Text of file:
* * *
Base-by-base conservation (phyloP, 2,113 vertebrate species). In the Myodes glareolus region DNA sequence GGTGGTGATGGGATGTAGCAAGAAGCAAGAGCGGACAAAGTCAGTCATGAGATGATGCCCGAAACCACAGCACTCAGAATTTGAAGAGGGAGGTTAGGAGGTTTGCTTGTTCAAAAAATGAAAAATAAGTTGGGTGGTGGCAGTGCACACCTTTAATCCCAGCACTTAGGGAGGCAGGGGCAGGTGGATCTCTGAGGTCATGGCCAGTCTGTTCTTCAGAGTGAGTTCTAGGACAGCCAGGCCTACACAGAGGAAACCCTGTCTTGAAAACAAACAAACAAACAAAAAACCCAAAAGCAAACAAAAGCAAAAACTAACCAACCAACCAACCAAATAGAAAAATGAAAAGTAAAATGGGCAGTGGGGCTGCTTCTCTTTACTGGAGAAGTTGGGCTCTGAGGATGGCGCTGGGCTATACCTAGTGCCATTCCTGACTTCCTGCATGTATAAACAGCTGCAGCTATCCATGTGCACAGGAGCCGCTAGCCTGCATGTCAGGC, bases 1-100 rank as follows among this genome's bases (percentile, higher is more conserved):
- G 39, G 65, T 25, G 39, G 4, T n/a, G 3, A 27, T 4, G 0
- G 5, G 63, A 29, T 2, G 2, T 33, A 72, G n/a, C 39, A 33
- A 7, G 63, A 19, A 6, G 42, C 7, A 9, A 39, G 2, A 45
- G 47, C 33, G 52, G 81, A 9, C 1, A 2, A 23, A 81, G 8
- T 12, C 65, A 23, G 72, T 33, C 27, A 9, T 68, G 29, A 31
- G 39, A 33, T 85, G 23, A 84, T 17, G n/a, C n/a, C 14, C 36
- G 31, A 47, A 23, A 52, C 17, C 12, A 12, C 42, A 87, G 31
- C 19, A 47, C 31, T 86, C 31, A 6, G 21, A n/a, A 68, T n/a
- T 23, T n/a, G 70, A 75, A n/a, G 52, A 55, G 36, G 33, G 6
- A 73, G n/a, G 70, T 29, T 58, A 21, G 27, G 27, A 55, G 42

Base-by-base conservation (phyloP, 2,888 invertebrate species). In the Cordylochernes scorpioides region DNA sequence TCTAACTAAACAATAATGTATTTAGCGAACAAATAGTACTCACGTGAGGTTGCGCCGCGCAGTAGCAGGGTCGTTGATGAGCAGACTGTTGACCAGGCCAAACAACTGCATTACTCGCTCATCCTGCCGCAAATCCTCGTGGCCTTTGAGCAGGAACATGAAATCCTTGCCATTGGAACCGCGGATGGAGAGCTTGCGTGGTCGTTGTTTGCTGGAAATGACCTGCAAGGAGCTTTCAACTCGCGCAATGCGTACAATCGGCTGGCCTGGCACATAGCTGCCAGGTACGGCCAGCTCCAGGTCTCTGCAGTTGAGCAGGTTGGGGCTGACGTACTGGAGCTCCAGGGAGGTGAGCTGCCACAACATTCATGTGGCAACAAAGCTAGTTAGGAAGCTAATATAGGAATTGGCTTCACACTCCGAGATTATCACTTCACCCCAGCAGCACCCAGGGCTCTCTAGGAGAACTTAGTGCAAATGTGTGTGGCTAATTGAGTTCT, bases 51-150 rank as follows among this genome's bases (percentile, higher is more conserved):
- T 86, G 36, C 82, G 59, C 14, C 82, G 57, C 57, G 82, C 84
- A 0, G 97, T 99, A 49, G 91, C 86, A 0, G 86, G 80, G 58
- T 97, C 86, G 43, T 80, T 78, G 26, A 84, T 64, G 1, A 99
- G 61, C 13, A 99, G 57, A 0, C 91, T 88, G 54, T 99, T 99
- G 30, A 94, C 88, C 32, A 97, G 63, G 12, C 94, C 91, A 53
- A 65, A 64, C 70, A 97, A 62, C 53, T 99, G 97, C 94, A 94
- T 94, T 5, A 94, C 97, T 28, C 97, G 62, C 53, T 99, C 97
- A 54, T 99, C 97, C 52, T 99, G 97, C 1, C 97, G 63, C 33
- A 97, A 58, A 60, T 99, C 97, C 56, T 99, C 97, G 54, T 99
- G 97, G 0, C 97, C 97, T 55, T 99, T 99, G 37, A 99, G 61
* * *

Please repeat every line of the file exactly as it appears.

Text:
Base-by-base conservation (phyloP, 2,113 vertebrate species). In the Myodes glareolus region DNA sequence GGTGGTGATGGGATGTAGCAAGAAGCAAGAGCGGACAAAGTCAGTCATGAGATGATGCCCGAAACCACAGCACTCAGAATTTGAAGAGGGAGGTTAGGAGGTTTGCTTGTTCAAAAAATGAAAAATAAGTTGGGTGGTGGCAGTGCACACCTTTAATCCCAGCACTTAGGGAGGCAGGGGCAGGTGGATCTCTGAGGTCATGGCCAGTCTGTTCTTCAGAGTGAGTTCTAGGACAGCCAGGCCTACACAGAGGAAACCCTGTCTTGAAAACAAACAAACAAACAAAAAACCCAAAAGCAAACAAAAGCAAAAACTAACCAACCAACCAACCAAATAGAAAAATGAAAAGTAAAATGGGCAGTGGGGCTGCTTCTCTTTACTGGAGAAGTTGGGCTCTGAGGATGGCGCTGGGCTATACCTAGTGCCATTCCTGACTTCCTGCATGTATAAACAGCTGCAGCTATCCATGTGCACAGGAGCCGCTAGCCTGCATGTCAGGC, bases 1-100 rank as follows among this genome's bases (percentile, higher is more conserved):
- G 39, G 65, T 25, G 39, G 4, T n/a, G 3, A 27, T 4, G 0
- G 5, G 63, A 29, T 2, G 2, T 33, A 72, G n/a, C 39, A 33
- A 7, G 63, A 19, A 6, G 42, C 7, A 9, A 39, G 2, A 45
- G 47, C 33, G 52, G 81, A 9, C 1, A 2, A 23, A 81, G 8
- T 12, C 65, A 23, G 72, T 33, C 27, A 9, T 68, G 29, A 31
- G 39, A 33, T 85, G 23, A 84, T 17, G n/a, C n/a, C 14, C 36
- G 31, A 47, A 23, A 52, C 17, C 12, A 12, C 42, A 87, G 31
- C 19, A 47, C 31, T 86, C 31, A 6, G 21, A n/a, A 68, T n/a
- T 23, T n/a, G 70, A 75, A n/a, G 52, A 55, G 36, G 33, G 6
- A 73, G n/a, G 70, T 29, T 58, A 21, G 27, G 27, A 55, G 42

Base-by-base conservation (phyloP, 2,888 invertebrate species). In the Cordylochernes scorpioides region DNA sequence TCTAACTAAACAATAATGTATTTAGCGAACAAATAGTACTCACGTGAGGTTGCGCCGCGCAGTAGCAGGGTCGTTGATGAGCAGACTGTTGACCAGGCCAAACAACTGCATTACTCGCTCATCCTGCCGCAAATCCTCGTGGCCTTTGAGCAGGAACATGAAATCCTTGCCATTGGAACCGCGGATGGAGAGCTTGCGTGGTCGTTGTTTGCTGGAAATGACCTGCAAGGAGCTTTCAACTCGCGCAATGCGTACAATCGGCTGGCCTGGCACATAGCTGCCAGGTACGGCCAGCTCCAGGTCTCTGCAGTTGAGCAGGTTGGGGCTGACGTACTGGAGCTCCAGGGAGGTGAGCTGCCACAACATTCATGTGGCAACAAAGCTAGTTAGGAAGCTAATATAGGAATTGGCTTCACACTCCGAGATTATCACTTCACCCCAGCAGCACCCAGGGCTCTCTAGGAGAACTTAGTGCAAATGTGTGTGGCTAATTGAGTTCT, bases 51-150 rank as follows among this genome's bases (percentile, higher is more conserved):
- T 86, G 36, C 82, G 59, C 14, C 82, G 57, C 57, G 82, C 84
- A 0, G 97, T 99, A 49, G 91, C 86, A 0, G 86, G 80, G 58
- T 97, C 86, G 43, T 80, T 78, G 26, A 84, T 64, G 1, A 99
- G 61, C 13, A 99, G 57, A 0, C 91, T 88, G 54, T 99, T 99
- G 30, A 94, C 88, C 32, A 97, G 63, G 12, C 94, C 91, A 53
- A 65, A 64, C 70, A 97, A 62, C 53, T 99, G 97, C 94, A 94
- T 94, T 5, A 94, C 97, T 28, C 97, G 62, C 53, T 99, C 97
- A 54, T 99, C 97, C 52, T 99, G 97, C 1, C 97, G 63, C 33
- A 97, A 58, A 60, T 99, C 97, C 56, T 99, C 97, G 54, T 99
- G 97, G 0, C 97, C 97, T 55, T 99, T 99, G 37, A 99, G 61